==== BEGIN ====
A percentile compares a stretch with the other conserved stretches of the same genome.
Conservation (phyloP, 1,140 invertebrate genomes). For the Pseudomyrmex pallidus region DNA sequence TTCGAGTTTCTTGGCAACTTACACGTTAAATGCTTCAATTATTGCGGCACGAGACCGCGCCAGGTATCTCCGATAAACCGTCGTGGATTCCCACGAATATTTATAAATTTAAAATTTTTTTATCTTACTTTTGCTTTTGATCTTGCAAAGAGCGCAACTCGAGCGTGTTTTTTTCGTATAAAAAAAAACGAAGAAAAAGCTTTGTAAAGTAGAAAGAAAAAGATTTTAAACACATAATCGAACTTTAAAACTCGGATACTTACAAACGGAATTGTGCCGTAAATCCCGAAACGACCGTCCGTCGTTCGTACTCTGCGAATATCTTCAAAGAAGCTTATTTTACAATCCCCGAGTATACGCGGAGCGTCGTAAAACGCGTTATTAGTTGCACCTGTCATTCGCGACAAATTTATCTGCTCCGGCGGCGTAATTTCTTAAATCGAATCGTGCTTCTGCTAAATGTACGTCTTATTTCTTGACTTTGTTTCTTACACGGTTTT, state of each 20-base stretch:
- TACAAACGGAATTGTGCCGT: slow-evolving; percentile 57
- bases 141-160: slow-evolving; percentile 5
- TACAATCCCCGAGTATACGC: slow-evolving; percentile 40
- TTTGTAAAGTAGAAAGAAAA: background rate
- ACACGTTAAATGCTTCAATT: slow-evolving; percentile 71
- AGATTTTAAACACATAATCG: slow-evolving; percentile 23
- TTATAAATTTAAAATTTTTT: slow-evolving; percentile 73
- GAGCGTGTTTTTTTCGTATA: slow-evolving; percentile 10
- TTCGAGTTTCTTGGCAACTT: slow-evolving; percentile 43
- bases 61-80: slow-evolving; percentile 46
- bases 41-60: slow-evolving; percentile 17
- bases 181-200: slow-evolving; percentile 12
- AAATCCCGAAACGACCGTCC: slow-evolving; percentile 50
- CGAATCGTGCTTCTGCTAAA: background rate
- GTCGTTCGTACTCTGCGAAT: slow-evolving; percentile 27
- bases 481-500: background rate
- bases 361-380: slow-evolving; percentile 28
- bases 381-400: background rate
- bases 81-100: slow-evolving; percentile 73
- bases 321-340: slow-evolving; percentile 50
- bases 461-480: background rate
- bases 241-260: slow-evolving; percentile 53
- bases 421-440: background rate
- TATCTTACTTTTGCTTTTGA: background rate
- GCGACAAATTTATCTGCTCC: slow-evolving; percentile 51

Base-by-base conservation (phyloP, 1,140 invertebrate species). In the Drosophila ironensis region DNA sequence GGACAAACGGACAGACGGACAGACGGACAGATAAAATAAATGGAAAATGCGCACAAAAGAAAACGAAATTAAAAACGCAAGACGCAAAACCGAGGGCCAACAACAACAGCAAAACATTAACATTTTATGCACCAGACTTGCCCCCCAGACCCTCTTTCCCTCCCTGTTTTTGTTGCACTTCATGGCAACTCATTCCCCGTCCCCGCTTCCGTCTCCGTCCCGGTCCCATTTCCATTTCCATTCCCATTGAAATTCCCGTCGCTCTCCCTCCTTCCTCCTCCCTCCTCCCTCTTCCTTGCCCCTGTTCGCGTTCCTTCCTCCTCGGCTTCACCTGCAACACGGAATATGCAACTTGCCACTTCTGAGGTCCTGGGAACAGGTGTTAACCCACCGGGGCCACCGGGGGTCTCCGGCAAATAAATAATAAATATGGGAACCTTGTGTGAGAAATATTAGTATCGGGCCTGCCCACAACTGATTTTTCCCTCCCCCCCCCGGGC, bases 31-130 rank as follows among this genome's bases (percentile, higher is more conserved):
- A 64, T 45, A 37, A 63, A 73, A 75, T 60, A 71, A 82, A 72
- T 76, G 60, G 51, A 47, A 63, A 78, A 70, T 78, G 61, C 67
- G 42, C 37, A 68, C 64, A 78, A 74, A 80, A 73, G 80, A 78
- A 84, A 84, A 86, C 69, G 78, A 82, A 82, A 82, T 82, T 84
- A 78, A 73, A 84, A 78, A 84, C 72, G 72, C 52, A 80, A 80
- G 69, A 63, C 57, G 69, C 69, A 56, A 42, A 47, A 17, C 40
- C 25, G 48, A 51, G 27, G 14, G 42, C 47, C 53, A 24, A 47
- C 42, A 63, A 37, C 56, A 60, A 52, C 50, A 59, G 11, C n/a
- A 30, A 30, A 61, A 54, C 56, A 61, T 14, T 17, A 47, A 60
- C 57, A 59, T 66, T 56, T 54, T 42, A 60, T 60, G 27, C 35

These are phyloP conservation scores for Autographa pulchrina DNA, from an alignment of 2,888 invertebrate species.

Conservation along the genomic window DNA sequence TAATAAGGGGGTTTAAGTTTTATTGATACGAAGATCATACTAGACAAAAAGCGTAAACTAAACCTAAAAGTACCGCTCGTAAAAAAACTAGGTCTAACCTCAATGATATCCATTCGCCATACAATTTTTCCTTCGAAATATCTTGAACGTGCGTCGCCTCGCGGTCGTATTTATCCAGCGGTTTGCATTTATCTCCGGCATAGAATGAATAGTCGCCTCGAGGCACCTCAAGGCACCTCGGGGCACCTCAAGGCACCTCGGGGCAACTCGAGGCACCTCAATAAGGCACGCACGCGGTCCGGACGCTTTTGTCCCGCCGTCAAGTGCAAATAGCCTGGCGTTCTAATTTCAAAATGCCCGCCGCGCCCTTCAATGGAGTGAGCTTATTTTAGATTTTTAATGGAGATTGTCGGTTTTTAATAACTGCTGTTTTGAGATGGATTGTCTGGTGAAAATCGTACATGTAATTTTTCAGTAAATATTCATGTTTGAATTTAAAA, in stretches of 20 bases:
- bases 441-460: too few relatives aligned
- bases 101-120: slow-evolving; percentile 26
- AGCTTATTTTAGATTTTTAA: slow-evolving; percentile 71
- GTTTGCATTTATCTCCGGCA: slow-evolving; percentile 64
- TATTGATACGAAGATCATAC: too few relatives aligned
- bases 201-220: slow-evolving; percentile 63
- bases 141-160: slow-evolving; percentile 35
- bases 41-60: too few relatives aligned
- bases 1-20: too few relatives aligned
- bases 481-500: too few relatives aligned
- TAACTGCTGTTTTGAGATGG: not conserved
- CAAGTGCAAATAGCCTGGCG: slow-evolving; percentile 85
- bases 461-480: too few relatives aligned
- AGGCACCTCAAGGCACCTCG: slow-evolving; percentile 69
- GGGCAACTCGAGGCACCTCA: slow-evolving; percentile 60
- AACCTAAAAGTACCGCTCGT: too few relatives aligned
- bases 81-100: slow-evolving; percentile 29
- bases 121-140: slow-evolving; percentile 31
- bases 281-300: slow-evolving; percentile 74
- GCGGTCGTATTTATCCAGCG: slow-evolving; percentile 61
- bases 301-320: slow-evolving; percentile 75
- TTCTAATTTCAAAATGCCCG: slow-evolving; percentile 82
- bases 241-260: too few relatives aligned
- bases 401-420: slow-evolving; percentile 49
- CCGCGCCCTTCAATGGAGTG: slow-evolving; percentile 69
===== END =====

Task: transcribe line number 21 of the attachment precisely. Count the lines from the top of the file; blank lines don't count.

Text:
- bases 81-100: slow-evolving; percentile 73